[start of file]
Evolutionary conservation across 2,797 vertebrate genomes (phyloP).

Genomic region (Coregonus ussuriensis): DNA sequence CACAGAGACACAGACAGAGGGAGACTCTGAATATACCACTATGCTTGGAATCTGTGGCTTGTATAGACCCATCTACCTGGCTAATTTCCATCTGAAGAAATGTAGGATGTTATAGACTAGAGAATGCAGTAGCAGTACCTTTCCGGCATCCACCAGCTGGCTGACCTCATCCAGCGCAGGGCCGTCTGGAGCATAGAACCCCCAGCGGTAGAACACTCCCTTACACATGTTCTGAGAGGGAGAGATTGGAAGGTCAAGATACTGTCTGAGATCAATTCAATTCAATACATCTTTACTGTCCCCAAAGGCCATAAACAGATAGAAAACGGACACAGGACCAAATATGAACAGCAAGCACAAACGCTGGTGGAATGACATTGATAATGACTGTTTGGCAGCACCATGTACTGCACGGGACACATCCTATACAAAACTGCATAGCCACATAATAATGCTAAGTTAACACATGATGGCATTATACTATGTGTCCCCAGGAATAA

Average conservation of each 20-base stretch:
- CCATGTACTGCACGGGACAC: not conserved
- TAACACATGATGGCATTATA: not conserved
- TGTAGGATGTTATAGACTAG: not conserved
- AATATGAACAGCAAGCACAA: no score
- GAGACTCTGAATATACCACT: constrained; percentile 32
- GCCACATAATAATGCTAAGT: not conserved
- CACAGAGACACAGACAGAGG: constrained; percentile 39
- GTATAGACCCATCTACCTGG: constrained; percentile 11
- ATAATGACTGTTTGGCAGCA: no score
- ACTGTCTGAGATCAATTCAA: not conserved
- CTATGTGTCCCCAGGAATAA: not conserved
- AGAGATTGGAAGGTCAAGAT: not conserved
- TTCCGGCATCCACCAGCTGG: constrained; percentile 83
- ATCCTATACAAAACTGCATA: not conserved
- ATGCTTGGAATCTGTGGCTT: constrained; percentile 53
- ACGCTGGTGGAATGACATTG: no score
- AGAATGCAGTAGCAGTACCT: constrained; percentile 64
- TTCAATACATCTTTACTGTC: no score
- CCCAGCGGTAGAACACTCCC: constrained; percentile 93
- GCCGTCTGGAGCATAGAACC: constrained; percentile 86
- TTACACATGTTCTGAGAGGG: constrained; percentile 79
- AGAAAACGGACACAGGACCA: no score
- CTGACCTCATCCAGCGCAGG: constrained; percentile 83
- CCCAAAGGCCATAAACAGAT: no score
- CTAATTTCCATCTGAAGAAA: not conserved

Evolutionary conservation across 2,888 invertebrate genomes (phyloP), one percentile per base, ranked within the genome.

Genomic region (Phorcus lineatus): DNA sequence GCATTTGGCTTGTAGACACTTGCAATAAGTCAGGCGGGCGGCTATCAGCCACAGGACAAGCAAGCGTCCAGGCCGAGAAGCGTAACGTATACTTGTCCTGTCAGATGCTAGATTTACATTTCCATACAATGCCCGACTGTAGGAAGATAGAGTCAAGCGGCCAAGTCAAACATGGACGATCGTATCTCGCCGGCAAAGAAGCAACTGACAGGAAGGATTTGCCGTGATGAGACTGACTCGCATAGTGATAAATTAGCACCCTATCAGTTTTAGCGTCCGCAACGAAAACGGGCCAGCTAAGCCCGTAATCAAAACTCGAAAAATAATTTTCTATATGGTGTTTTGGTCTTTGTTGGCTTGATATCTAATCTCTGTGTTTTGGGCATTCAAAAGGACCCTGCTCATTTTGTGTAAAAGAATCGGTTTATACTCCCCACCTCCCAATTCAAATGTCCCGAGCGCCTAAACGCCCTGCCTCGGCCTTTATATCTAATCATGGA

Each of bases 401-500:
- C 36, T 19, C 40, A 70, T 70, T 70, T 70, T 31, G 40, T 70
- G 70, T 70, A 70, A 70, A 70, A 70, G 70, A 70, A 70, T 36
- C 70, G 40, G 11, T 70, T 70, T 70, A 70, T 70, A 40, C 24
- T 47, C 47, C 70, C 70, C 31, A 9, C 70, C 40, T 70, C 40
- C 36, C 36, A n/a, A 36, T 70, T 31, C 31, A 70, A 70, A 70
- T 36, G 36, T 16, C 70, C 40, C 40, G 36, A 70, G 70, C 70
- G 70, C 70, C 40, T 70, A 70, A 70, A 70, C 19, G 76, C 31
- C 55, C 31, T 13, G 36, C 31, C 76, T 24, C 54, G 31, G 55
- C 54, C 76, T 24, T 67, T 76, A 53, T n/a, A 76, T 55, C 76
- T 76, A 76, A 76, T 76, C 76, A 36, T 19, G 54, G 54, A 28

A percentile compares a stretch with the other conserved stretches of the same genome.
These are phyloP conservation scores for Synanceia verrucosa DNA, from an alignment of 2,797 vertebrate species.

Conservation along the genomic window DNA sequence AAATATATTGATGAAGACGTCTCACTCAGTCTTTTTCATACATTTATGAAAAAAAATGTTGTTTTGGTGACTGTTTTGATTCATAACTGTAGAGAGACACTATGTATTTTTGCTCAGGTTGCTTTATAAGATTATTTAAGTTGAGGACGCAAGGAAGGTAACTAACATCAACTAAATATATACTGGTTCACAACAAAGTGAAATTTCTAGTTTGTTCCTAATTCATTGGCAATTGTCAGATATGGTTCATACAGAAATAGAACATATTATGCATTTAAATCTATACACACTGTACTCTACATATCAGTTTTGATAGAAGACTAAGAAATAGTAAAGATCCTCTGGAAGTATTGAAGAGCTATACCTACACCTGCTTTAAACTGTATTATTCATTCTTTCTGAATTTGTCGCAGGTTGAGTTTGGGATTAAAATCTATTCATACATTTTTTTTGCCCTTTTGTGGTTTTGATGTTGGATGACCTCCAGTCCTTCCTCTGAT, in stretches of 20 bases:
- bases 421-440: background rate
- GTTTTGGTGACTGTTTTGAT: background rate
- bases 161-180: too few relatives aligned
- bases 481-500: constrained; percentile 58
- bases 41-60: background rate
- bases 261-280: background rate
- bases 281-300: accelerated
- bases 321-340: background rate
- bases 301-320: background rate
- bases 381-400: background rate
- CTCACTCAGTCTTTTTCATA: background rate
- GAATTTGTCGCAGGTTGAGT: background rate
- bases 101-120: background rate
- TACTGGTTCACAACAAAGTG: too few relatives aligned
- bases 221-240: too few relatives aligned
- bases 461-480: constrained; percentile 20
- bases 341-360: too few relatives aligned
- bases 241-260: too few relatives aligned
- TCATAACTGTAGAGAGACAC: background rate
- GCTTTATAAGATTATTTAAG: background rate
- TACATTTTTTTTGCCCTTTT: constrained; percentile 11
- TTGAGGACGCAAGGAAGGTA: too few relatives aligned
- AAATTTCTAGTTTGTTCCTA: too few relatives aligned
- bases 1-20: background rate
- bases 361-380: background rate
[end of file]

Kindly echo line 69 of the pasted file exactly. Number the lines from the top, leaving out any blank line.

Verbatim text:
- bases 361-380: background rate